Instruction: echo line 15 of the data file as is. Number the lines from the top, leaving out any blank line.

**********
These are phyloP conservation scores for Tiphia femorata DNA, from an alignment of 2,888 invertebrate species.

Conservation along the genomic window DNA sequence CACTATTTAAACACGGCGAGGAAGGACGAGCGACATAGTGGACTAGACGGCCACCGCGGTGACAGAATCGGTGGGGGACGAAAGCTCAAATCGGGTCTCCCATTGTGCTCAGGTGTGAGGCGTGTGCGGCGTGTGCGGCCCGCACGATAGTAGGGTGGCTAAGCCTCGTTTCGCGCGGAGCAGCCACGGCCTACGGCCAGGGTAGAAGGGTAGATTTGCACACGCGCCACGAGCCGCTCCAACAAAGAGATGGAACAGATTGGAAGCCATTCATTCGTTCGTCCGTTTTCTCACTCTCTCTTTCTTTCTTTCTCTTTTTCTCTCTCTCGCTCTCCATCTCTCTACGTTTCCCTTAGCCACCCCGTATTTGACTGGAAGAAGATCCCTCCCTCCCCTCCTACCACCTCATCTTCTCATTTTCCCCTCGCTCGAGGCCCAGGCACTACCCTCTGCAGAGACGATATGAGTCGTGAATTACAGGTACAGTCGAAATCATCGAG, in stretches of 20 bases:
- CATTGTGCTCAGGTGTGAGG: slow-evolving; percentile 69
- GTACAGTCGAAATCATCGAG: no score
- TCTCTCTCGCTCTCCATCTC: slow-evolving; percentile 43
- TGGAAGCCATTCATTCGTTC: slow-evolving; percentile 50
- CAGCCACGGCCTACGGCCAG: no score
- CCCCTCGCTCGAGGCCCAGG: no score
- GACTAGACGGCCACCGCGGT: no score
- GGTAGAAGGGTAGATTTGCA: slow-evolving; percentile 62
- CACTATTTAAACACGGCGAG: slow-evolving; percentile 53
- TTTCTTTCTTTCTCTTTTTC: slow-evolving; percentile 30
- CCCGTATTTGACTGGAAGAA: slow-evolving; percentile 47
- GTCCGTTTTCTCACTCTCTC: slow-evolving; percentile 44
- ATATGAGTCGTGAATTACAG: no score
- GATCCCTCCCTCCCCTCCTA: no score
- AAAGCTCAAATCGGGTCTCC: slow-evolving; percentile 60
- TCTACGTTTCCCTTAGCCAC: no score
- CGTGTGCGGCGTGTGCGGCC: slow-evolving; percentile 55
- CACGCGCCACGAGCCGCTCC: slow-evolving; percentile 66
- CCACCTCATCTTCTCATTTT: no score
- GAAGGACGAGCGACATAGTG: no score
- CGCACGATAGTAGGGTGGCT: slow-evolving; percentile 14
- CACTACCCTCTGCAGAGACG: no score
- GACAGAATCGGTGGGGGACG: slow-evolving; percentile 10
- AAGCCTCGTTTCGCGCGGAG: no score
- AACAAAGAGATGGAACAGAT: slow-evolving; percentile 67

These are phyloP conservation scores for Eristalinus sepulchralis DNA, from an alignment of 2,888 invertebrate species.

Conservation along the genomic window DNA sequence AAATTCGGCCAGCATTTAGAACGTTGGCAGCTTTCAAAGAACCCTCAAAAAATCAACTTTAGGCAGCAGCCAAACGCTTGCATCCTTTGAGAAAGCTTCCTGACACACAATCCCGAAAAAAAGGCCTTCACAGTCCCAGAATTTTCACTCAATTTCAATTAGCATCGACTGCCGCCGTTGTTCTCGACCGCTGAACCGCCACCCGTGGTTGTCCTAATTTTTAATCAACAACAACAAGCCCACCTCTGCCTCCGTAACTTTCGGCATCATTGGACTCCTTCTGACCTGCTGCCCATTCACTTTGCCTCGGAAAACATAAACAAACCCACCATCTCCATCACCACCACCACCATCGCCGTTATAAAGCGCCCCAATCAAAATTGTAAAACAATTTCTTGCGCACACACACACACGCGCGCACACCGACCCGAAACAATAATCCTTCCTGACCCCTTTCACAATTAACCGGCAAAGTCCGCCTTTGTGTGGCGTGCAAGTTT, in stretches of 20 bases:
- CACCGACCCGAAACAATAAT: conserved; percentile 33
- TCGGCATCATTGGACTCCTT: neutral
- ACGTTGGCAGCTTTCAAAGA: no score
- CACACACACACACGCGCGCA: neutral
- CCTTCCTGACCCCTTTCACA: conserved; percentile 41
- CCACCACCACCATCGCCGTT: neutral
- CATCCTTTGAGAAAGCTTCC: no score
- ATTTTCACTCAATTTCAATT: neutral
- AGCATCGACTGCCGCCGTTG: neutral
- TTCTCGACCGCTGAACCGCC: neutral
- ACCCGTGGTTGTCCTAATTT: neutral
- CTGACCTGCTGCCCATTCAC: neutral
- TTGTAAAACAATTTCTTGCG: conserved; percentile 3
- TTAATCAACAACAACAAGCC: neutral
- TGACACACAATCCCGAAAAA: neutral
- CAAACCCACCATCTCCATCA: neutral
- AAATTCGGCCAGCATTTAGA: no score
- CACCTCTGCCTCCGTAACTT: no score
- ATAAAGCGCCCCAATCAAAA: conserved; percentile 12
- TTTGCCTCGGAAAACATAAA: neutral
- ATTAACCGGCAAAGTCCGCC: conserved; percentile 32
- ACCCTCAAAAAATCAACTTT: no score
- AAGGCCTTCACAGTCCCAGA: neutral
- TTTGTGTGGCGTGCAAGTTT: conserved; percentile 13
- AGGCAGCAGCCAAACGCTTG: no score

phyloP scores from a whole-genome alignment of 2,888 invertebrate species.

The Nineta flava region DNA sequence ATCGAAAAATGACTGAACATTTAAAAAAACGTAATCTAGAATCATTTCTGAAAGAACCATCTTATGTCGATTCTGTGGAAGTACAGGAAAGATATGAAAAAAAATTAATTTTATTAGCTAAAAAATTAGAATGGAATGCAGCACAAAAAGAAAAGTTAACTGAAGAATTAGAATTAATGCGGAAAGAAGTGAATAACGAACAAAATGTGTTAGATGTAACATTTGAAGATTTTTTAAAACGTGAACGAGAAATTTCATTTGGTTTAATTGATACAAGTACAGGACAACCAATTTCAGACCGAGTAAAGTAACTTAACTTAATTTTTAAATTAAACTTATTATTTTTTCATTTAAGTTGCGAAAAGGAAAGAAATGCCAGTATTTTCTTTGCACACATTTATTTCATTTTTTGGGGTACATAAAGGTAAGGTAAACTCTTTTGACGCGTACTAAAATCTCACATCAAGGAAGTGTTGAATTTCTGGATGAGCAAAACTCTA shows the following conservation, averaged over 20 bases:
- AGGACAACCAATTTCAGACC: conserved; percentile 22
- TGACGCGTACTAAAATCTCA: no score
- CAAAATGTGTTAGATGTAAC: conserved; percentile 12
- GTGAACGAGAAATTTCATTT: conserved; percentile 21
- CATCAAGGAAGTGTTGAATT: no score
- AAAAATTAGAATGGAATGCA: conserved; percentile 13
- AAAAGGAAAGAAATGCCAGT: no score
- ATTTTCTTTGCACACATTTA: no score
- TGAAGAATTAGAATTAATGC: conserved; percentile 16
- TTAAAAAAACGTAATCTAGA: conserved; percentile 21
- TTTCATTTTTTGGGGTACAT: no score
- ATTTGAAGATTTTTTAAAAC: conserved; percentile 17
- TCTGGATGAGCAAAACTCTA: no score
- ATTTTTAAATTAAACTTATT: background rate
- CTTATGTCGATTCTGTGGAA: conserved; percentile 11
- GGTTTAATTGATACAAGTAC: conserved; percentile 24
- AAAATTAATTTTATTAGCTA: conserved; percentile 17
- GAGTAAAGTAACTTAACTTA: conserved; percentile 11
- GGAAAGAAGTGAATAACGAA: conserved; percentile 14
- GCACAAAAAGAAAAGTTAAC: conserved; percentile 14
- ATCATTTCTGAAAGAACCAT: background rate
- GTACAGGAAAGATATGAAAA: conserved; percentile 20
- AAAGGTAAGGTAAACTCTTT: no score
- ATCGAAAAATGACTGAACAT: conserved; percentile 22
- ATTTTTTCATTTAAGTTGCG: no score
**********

- ATATGAGTCGTGAATTACAG: no score